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CERN physicists confirms Higgs Boson in new particle

Real CMS proton-proton collisions events at the Large Hadron Collider in which 4 high energy electrons (red towers) are observed. The event shows characteristics expected from the decay of a Higgs boson but is also consistent with background Standard Model physics processes. Photo: CERN 2012.

GENEVA: Scientists operating the Large Hadron Collider (LHC) particle accelerator have confirmed that a particle discovered in July 2012 is indeed the so-called Higgs boson, a key element in scientists' theories explaining the makeup of all the matter around us.

"The preliminary results with the full 2012 data set are magnificent and to me it is clear that we are dealing with a Higgs boson though we still have a long way to go to know what kind of Higgs boson it is," Joe Incandela, a spokesman for the CMS experiment at the collider, said at a scientific conference in Geneva.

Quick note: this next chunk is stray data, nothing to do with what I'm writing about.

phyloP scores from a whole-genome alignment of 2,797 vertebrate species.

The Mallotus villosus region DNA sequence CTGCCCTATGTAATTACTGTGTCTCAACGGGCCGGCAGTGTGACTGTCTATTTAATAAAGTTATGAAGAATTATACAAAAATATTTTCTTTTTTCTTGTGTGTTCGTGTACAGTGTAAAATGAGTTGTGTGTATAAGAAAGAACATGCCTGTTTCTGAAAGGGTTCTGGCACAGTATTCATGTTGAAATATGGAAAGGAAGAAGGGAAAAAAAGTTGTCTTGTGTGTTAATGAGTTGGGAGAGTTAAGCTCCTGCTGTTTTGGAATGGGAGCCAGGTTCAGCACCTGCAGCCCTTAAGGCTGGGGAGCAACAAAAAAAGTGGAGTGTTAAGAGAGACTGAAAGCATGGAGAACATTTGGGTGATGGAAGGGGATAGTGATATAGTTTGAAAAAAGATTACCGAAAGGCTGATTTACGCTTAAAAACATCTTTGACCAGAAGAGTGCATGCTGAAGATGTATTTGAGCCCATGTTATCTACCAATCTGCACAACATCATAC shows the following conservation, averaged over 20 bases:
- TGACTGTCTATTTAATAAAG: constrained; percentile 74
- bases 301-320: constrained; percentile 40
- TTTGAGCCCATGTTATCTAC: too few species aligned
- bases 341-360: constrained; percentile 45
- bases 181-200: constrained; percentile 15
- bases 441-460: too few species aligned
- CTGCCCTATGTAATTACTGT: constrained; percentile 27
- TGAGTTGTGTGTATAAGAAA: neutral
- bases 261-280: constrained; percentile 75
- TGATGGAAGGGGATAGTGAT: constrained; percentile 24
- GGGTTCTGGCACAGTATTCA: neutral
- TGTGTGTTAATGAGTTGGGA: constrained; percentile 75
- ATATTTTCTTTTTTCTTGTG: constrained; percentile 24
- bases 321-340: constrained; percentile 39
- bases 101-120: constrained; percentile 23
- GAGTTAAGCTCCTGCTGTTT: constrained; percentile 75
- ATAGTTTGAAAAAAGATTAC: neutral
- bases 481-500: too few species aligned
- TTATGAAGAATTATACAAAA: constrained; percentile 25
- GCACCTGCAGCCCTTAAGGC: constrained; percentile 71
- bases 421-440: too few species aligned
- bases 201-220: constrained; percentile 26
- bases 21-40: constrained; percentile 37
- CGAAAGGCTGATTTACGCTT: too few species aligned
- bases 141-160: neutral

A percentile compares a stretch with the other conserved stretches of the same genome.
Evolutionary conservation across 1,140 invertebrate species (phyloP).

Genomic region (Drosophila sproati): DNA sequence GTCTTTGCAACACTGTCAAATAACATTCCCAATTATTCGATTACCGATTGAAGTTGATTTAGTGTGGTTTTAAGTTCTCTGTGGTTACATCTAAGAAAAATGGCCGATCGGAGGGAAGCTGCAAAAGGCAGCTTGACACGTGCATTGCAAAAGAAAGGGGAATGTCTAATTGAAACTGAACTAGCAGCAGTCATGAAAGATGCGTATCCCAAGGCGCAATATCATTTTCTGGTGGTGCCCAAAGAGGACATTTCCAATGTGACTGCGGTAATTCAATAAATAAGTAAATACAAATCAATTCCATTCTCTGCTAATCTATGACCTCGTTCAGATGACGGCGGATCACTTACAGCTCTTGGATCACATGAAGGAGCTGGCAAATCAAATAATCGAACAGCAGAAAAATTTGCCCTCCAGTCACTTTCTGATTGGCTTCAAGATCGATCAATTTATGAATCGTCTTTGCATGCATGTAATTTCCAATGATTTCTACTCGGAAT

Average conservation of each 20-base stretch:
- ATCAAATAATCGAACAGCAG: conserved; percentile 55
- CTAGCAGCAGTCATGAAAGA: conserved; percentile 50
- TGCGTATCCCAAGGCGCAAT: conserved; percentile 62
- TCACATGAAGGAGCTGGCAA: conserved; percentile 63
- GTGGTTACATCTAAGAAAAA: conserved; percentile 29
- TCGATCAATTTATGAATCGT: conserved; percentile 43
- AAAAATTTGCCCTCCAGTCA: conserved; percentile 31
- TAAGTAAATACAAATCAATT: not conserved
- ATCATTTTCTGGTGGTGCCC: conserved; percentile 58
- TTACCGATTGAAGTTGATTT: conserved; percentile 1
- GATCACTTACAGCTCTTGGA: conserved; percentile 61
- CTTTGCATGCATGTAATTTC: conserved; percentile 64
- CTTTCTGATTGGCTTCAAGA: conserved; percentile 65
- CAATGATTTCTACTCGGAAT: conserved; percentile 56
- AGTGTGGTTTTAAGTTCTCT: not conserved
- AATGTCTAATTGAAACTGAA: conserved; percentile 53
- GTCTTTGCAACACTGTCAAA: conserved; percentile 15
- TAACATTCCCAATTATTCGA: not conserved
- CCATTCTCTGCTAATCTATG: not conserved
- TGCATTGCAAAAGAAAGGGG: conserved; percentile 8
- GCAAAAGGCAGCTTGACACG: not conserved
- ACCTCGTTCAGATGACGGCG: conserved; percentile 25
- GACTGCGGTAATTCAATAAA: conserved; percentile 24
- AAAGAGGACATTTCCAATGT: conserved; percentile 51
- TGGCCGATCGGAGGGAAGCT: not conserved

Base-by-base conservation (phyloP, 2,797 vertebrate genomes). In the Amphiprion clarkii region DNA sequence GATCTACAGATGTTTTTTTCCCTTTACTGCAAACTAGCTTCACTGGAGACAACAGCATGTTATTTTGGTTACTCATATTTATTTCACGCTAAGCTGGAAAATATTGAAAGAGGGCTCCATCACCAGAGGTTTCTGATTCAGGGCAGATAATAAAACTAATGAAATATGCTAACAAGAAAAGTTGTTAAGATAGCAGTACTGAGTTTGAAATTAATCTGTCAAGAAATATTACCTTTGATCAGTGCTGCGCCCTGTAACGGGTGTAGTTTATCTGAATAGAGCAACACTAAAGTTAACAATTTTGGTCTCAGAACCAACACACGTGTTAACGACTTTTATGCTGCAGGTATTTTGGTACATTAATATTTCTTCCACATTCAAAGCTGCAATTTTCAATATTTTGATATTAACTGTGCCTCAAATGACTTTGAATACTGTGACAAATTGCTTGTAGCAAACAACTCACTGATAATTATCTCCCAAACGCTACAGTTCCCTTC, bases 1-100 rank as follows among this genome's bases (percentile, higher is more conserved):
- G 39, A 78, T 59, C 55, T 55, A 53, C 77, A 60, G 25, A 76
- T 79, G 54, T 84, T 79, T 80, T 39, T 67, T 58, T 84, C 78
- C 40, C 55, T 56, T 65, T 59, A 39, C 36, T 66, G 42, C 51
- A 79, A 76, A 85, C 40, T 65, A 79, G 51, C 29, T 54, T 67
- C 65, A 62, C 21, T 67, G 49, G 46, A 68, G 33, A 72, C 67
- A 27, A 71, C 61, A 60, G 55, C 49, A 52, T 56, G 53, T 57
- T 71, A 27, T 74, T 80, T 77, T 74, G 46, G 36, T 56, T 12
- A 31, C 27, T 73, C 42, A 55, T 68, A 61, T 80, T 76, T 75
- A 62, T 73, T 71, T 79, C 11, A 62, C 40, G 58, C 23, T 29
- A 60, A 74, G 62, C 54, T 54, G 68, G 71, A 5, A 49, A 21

"It remains an open question, however, whether this is the Higgs boson of the Standard Model of particle physics, or possibly the lightest of several bosons predicted in some theories that go beyond the Standard Model," said researchers at the European Organization for Nuclear Research, or CERN.

Scientists believe that the Higgs boson is the last discovered particle outlined by the Standard Model of particle physics, which explains the interaction of all subatomic particles.

It is one of the fundamental theories of modern physics, which is why it is sometimes called "the theory of almost everything".

More experiments and LHC data processing will follow to determine the full properties of the discovered particle, which is a daunting task considering that the detection of the boson is a very rare event - it takes around one trillion proton-proton collisions for each observed instance, according to CERN researchers.

The LHC, the world's biggest particle accelerator launched in 2008, was built with the prime goal of either finding the Higgs boson, whose existence was predicted by British physicist Peter Higgs in the 1960s, or disproving it, possibly undermining the Standard Model.

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